Which of the three elements of the community innovation process—inclusive, collaborative or resourceful—if any, has been most important, relevant or valuable to making progress in your work? Why?
The collaborative process has always been the key element of our innovation process. There has been tension within this process and a strain on Four Bands resources to support the collaborative efforts. I’ve been conducting quite a bit of research on collaboration and found an article in the Harvard Business Review which illuminated most of the tension for FBCF.
“First, it’s important to distinguish among the three types of “collaborative resources” that individual employees invest in others to create value: informational, social, and personal. Informational resources are knowledge and skills—expertise that can be recorded and passed on. Social resources involve one’s awareness, access, and position in a network, which can be used to help colleagues better collaborate with one another. Personal resources include one’s own time and energy. These three resource types are not equally efficient. Informational and social resources can be shared—often in a single exchange—without depleting the collaborator’s supply. That is, when I offer you knowledge or network awareness, I also retain it for my own use. But an individual employee’s time and energy are finite, so each request to participate in or approve decisions for a project leaves less available for that person’s own work.”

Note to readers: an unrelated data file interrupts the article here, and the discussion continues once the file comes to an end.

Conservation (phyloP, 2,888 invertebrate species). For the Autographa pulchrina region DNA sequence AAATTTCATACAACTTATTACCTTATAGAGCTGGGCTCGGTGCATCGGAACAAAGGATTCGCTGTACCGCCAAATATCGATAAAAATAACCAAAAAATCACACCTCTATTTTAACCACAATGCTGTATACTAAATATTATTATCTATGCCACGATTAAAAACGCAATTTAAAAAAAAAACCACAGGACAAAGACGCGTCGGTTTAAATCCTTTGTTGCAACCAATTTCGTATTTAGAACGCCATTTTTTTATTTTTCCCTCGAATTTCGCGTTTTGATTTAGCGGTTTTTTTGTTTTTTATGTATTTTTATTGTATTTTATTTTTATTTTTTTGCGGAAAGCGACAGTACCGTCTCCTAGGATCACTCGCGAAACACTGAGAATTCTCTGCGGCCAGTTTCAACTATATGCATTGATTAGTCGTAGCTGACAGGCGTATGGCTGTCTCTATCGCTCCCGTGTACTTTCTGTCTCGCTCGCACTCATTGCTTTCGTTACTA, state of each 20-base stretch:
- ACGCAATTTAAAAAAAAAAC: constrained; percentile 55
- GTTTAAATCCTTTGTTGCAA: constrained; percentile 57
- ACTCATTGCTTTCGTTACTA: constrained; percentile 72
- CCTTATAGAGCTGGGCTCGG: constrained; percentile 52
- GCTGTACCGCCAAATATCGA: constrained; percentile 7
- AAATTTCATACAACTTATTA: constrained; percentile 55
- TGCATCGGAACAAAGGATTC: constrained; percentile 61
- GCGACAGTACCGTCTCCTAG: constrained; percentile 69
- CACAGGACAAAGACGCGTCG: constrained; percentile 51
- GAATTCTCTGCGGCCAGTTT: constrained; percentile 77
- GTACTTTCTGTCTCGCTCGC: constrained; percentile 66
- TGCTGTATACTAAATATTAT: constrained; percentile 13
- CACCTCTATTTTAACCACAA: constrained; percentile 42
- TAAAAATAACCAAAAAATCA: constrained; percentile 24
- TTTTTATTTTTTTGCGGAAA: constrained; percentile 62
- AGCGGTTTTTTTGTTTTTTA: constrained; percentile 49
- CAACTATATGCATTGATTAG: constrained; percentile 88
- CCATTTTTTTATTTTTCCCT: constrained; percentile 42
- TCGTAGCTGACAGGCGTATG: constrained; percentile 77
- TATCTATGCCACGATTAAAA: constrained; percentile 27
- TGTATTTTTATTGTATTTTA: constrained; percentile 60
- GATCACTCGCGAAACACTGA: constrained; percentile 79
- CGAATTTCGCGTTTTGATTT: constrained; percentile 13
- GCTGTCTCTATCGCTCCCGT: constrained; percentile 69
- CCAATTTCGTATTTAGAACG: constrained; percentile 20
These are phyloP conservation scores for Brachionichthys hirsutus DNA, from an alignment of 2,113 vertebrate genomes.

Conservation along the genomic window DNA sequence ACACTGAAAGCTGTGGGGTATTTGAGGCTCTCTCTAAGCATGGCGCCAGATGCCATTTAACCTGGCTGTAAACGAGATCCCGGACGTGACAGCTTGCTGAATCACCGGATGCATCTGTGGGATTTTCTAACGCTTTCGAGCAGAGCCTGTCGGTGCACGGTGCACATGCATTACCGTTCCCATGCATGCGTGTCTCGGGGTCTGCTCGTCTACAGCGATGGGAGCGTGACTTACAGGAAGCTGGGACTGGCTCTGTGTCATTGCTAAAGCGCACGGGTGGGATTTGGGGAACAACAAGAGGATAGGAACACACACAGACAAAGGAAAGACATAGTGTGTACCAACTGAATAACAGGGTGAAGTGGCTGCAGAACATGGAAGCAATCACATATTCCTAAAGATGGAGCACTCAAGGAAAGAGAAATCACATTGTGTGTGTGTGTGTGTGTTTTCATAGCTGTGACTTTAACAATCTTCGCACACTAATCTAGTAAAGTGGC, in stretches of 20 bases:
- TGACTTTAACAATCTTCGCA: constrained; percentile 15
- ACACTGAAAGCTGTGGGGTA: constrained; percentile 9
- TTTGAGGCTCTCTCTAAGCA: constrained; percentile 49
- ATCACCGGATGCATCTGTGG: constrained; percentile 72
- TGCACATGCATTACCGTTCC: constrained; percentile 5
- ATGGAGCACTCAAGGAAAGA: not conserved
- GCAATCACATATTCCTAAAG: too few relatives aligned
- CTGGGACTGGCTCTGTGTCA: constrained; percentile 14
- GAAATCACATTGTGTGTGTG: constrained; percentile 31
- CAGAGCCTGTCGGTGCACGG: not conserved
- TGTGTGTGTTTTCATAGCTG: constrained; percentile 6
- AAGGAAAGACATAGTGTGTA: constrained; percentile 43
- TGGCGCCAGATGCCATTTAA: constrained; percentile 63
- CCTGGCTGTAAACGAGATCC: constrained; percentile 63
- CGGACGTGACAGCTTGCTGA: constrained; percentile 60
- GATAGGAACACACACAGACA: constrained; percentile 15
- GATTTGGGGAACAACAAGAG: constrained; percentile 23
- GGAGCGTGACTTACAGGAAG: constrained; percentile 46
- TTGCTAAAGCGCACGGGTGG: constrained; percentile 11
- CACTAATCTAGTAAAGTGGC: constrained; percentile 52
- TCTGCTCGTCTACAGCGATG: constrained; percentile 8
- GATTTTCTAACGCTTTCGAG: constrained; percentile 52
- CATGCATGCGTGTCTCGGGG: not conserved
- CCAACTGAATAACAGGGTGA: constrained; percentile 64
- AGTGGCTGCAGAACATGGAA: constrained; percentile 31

Distinguishing between these three types of collaborative resources has been very helpful in making progress in our work.